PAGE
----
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Today in the Mission Yearbook

Faith despite danger

 

Rev. Peter Tibi engages in shuttle diplomacy in South Sudan

July 31, 2017

In one of the most dangerous places in the world, the Rev. Peter Tibi stands between the government of South Sudan and rebel factions with only his clerical collar and his faith for protection.

The director of RECONCILE International (Resource Center for Civil Leadership) uses shuttle diplomacy to carry information between the two groups with the goal of discouraging armed conflict, negotiating humanitarian access and preventing revenge killings. There is so much distrust, the two groups will not even agree to direct discussions.

And so Tibi travels.

Since South Sudan’s birth as a nation in 2011, over 50,000 people have been killed, more than 1.9 million have been internally displaced and 1.8 million have fled the country. Under the threat of international sanctions President Salva Kiir signed a peace agreement with rebel leader and former Vice President Riek Machar in August 2015. Machar returned to the South Sudanese capital of Juba in April 2016 and was sworn in as vice president. Just three months later, violence broke out again between the two factions, and both sides blame the other for violating the ceasefire.

“We remain hopeful,” Tibi said in a Skype conversation. “Jesus said he would be with us always. Engaging people in peacemaking also brings them hope. Our work is a bridge connecting people.”

Peter Tibi teaches peacemaking skills at RECONCILE. (Photo by Shelvis Smith-Mather)

RECONCILE held training sessions in April and May for government, police and prison representatives, to help them  understand the peace process and work toward peaceful coexistence skills in mediation. They hoped for 40 people, but more than 115 attended.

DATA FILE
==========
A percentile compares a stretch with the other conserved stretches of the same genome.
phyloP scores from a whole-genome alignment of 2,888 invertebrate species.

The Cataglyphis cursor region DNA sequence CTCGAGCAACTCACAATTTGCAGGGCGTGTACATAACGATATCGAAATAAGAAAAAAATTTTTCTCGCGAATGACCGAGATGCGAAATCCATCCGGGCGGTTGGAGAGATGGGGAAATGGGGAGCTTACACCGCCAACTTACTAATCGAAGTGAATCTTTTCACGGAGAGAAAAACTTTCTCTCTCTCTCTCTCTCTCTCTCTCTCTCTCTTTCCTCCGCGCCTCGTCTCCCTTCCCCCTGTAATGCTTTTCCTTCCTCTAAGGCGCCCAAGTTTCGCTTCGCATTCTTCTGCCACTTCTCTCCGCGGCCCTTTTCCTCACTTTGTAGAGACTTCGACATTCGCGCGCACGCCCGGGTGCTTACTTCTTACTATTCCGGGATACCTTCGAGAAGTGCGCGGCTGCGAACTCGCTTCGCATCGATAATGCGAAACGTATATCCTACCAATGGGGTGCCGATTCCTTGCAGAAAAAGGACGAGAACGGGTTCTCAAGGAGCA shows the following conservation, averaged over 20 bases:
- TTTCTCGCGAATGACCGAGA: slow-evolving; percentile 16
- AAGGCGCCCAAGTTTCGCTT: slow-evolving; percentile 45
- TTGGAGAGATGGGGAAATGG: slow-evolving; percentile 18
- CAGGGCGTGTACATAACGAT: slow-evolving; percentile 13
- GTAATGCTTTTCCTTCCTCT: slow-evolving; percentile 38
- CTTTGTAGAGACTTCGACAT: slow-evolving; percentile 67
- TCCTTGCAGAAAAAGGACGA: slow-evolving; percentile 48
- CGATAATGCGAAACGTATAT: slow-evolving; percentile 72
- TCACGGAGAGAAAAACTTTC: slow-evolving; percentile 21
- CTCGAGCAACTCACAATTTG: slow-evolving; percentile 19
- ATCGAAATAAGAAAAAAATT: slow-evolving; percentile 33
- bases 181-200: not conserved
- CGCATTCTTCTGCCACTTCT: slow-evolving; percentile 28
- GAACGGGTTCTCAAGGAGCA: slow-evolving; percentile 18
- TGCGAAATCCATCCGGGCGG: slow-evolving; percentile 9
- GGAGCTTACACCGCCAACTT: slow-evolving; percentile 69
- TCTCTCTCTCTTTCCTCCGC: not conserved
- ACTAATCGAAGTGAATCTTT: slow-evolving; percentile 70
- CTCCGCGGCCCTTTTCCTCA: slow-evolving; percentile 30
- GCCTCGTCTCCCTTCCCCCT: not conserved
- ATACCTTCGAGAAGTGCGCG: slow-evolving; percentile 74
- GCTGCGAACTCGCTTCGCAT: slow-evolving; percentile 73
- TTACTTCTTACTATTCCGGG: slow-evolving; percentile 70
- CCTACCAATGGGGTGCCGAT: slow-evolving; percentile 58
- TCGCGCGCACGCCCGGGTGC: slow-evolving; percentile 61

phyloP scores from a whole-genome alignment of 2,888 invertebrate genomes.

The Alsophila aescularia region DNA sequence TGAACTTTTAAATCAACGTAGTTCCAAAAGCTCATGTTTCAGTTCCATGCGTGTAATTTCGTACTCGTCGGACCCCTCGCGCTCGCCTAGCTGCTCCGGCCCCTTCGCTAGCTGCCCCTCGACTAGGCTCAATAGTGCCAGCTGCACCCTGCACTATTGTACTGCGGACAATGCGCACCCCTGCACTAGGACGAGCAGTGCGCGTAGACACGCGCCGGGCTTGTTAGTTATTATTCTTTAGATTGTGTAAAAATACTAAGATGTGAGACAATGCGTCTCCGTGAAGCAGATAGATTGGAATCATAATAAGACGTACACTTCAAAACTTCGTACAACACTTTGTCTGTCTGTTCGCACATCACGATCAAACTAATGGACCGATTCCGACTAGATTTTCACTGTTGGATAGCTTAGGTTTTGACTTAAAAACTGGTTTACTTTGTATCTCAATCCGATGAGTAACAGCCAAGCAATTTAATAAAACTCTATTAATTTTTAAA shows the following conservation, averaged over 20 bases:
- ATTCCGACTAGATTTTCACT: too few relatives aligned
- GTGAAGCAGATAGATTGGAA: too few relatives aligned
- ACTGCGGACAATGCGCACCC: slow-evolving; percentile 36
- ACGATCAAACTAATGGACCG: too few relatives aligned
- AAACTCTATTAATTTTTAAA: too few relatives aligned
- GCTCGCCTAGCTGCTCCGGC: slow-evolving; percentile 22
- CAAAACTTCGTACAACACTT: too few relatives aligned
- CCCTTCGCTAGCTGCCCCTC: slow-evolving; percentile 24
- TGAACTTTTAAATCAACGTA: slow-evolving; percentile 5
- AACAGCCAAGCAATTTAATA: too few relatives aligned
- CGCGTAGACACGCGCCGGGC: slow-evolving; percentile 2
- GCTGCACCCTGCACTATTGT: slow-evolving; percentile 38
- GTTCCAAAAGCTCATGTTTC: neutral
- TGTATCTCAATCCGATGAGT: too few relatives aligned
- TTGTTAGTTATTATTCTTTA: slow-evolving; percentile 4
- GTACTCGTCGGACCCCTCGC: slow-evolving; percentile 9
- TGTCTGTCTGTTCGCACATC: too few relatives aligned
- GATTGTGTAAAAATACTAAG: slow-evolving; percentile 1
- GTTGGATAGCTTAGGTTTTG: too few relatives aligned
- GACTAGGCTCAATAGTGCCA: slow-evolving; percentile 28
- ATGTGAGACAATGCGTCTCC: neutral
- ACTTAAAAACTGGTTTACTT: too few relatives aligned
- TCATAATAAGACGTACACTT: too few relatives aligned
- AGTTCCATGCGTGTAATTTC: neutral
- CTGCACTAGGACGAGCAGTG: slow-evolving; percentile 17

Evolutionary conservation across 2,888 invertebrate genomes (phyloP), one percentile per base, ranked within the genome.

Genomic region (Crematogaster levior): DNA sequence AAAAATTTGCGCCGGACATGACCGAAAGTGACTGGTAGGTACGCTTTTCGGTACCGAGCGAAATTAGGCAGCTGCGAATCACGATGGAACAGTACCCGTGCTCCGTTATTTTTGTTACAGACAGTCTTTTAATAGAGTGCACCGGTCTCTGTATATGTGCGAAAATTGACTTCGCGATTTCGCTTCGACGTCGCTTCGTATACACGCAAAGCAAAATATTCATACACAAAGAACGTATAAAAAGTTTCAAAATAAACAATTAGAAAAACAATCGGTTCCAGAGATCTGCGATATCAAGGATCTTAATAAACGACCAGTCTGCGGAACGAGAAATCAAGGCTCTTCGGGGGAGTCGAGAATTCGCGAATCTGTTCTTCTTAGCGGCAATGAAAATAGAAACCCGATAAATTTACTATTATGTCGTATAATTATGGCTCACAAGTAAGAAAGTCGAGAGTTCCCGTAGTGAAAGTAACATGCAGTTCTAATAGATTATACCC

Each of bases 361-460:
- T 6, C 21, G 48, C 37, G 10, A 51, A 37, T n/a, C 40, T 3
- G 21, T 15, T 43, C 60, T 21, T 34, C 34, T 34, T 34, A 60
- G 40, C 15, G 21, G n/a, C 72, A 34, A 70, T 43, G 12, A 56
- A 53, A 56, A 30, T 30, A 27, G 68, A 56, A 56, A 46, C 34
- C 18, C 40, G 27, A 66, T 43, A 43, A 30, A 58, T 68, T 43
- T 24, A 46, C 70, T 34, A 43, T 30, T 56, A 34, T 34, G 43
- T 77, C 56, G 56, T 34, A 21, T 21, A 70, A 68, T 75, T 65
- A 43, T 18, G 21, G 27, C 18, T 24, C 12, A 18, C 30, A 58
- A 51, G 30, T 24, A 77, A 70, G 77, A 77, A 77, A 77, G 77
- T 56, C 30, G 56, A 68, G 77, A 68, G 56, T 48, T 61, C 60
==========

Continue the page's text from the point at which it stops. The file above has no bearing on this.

Unfortunately, the conflict rages on. Near RECONCILE’s home in the city of Yei, more than 1,700 houses have been burned. RECONCILE’s staff has evacuated to IDP (internally displaced persons) camps in South Sudan and refugee camps in Uganda where they continue to teach peacebuilding skills.

The Revs. Shelvis and Nancy Smith-Mather, mission co-workers for the Presbyterian Church (U.S.A.), have not yet been able to return to South Sudan so they have moved to Arua, Uganda, to help RECONCILE carry out its work in the refugee camps, Rhino Camp Refugee Settlement and Bidi Bidi Refugee Settlement. Mission co-worker Leisa Wagstaff was evacuated from South Sudan a year ago, but has returned to continue training teachers, sometimes in refugee camps.

The Rev. Debbie Braaksma, coordinator of the Africa-area office, knows the people and the challenges well. She and her husband served as mission co-workers in South Sudan for five years, and her work now takes her back to South Sudan regularly.

“The people of South Sudan have every reason to feel hopeless and afraid,” she said. “Many believe the country is on the cusp of full-scale genocide. But each time I visit, I am privileged to hear story after story of faith, resiliency and courageous action. I cannot help but be hopeful.”

But the people of South Sudan now have even more to worry about than violence. An epic, man-made famine is already gripping the country. Opposing forces more often hit civilians rather than one another. In South Sudan, they have raided cattle and burned homes and fields. Because so many have been forced to flee, people cannot plant crops or must abandon them. About 100,000 people face immediate starvation and more than 1 million are in danger.

Tibi and the South Sudan Council of Churches are working on creating a peace conference. “We will invite all the ethnic groups that are tearing the country apart,” he said. “We will try to build peace from the grassroots upward.”

Tibi is grateful that his clerical collar gives him access to places where others cannot go. His collar does not deflect bullets, but he rarely thinks about that. His mind is focused on peace.

To donate to the South Sudan Education and Peacebuilding Project, go to presbyterianmission.org/donate/e052172-1. Presbyterian Disaster Assistance (PDA) is helping with famine relief and other problems caused by the violence. To donate to PDA’s work in South Sudan, go to pma.pcusa.org/donate/make-a-gift/gift-info/DR000042.

 Kathy Melvin, Director of Mission Communications, Presbyterian Mission Agency

Today’s Focus:  Rev. Peter Tibi in South Sudan

Let us join in prayer for:

PC(USA) Agencies’ Staff

Janice Kim, PPC                                                                                                            
Lydia Kim, PMA

Let us pray:

Merciful Father, Son and Holy Spirit, embrace your witnesses in South Sudan, protecting them and giving them courage for this day. May we have the power to comprehend, with all the saints, the breadth, length, height and depth of your love expressed through them. Amen.

Daily Readings

Morning Psalms 57; 145
First Reading 2 Samuel 2:1-11
Second Reading Acts 15:36-16:5
Gospel Reading Mark 6:14-29
Evening Psalms 85; 47